Gabor Simonovits is a PhD Candidate in Politics at NYU (defending in June 2017). His current research, situated in the intersection of public opinion and political economy, studies the interrelationship between mass opinion and public policy. In his dissertation, Public Opinion, and Redistributive Policies, Gabor uses survey data on preferences about tax progressivity and the minimum wage to describe the representation of mass opinion in redistributive policies in American states. Gabor finds evidence that contrary to existing empirical research, while policy outcomes are related to public opinion across states, they exhibit a conservative bias within states and in general are far from the outcomes preferred by most citizens. Beyond his dissertation, Gabor has published papers on diverse topics including electoral politics, political extremism, and quantitative methodology. These papers have appeared in Science, the Journal of Politics, Political Behavior, and Political Analysis, among other places.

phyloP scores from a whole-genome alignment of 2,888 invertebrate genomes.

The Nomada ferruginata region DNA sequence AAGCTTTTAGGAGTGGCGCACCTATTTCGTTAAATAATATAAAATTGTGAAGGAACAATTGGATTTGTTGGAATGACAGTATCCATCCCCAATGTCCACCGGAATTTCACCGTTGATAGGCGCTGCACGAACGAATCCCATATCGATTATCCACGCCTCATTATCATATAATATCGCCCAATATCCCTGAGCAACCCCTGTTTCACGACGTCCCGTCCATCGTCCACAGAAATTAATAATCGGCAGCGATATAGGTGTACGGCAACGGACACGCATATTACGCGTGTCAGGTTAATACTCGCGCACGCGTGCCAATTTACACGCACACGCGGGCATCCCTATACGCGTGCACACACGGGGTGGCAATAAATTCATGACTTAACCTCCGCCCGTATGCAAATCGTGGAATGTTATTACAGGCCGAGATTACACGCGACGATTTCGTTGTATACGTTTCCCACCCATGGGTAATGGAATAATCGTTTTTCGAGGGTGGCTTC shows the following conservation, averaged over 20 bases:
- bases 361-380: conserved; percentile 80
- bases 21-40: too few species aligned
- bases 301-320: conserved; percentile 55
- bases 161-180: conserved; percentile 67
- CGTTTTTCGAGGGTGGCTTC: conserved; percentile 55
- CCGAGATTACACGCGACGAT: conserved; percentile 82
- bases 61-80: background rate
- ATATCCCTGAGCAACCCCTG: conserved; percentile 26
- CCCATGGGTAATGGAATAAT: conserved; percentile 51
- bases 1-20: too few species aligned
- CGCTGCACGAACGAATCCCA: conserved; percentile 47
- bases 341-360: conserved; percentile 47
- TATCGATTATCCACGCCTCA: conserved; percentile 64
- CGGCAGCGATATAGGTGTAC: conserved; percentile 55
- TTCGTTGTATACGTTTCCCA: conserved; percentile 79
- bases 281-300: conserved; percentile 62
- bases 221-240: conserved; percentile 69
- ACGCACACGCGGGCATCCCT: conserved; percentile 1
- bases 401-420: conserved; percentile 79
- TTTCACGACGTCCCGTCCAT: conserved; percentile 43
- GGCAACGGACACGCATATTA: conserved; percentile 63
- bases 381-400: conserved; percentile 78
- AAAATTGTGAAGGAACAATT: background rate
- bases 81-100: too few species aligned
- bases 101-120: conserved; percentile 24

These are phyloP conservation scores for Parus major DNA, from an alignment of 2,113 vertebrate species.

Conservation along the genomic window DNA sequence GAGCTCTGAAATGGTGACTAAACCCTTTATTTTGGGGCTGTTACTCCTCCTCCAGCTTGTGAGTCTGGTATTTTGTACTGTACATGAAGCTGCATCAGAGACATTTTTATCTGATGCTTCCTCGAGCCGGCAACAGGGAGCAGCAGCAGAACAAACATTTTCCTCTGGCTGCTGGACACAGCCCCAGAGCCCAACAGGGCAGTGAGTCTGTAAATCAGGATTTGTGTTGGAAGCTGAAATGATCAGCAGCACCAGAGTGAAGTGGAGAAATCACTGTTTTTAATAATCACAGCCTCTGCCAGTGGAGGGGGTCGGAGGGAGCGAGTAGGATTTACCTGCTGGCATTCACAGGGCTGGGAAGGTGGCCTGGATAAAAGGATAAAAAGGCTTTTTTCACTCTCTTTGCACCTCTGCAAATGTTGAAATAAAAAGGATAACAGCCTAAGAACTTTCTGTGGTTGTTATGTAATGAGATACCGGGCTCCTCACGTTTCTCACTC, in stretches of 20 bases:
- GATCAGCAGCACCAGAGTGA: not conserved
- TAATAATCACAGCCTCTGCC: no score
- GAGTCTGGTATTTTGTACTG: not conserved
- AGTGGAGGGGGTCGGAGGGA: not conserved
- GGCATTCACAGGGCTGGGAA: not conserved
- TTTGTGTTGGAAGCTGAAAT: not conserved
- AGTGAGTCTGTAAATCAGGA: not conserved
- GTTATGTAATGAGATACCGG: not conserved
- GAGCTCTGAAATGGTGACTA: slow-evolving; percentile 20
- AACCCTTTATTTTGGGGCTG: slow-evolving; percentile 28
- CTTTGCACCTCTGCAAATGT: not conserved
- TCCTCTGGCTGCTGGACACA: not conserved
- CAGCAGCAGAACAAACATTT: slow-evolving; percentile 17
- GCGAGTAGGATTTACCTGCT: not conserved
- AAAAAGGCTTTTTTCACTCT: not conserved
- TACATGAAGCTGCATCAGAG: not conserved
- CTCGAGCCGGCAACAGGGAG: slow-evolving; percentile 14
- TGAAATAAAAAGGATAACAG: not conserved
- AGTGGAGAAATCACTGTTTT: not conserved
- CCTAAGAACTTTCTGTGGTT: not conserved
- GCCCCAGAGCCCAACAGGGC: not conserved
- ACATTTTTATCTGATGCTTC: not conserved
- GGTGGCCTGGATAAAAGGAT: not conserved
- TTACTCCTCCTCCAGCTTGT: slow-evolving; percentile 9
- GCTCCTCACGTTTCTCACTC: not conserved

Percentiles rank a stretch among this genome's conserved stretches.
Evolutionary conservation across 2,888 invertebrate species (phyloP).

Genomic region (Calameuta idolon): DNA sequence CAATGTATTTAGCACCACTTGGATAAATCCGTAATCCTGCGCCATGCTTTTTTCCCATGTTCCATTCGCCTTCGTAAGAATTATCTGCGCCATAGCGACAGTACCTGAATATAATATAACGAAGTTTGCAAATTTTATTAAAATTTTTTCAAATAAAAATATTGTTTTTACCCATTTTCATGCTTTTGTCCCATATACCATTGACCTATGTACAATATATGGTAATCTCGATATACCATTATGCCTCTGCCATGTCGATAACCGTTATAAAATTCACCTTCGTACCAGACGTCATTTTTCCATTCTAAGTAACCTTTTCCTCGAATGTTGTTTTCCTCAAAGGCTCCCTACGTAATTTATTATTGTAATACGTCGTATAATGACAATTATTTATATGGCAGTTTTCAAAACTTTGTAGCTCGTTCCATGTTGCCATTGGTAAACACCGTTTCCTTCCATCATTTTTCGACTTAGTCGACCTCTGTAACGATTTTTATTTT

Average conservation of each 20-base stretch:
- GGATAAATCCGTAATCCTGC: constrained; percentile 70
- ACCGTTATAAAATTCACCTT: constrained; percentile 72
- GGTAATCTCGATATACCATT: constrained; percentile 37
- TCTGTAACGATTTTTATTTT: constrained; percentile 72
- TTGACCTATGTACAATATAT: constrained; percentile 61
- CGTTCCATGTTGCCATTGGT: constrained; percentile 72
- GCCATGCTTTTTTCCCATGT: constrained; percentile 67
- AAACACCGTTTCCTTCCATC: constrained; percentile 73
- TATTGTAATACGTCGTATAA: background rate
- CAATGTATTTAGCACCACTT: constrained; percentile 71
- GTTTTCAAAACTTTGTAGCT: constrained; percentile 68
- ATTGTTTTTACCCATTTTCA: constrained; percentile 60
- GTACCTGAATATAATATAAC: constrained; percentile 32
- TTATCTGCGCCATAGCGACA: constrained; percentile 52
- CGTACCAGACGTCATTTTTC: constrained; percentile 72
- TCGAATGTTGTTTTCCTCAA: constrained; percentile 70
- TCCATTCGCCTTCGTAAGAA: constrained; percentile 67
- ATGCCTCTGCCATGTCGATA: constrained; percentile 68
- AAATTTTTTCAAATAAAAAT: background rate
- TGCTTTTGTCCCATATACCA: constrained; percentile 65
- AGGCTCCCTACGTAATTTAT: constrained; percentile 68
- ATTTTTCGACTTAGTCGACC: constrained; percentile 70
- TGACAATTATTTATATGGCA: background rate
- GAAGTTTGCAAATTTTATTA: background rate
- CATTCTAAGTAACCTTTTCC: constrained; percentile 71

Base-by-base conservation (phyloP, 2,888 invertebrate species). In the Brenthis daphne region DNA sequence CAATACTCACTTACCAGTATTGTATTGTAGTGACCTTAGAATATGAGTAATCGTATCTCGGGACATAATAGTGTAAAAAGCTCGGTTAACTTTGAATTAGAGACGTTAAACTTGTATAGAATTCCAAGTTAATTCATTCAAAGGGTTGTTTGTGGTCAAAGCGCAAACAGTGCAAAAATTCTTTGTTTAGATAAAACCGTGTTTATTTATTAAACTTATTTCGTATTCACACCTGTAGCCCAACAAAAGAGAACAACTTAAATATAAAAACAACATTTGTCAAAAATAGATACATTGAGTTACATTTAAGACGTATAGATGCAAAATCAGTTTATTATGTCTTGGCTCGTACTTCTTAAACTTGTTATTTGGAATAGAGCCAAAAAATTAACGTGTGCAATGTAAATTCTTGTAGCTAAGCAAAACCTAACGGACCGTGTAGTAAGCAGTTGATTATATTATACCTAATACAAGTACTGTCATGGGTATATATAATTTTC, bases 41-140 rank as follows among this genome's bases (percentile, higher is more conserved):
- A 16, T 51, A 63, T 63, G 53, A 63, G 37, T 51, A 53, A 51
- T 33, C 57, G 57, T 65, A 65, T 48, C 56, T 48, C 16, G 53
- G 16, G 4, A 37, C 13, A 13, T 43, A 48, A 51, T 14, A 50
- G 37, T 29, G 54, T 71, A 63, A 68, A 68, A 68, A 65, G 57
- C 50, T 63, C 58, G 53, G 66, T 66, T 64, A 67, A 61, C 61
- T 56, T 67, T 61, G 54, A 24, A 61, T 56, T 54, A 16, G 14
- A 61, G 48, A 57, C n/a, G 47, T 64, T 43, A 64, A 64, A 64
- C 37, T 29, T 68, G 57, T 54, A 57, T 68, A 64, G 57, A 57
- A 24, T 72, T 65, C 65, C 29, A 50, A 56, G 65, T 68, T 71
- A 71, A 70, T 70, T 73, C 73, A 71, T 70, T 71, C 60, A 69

forwebsite-603x904.jpgEmily Anne West

Emily Anne West is a Ph.D. Candidate in the Department of Politics at New York University. Her research fits into both the American and Comparative fields, focusing on Political Psychology, Race, Ethnicity and Gender, as well as Experimental and Quantitative Methods. Her research addresses the democratic implications of descriptive representation in two ways. First, it unpacks the reasons, both instrumental and psychological (or "expressive"), that voters might prefer shared-identity candidates, and examines how descriptive representation affects political efficacy. Second, it examines how and under which conditions descriptively representative officeholders enter the deliberative process and affect substantively representative policy implementation. In her dissertation project, she examines the extent to which psychological pay-off motivates voters from different identities to support in-group candidates. Through a series of online survey experiments (registered with EGAP), she finds that there is a psychological benefit associated with in-group voting, and that this benefit varies along different identity dimensions and contexts of discrimination. She also has co-authored research examining the impacts of ethnic and racial discrimination on economic well-being (with Professor Anna Harvey), as well as insurgent violence (with Professor Cyrus Samii). Emily is also passionate about teaching; she will be an adjunct instructor at the Wagner Graduate School of Public Service for the 2016-2017 academic year teaching a methodological course on estimating causal impacts.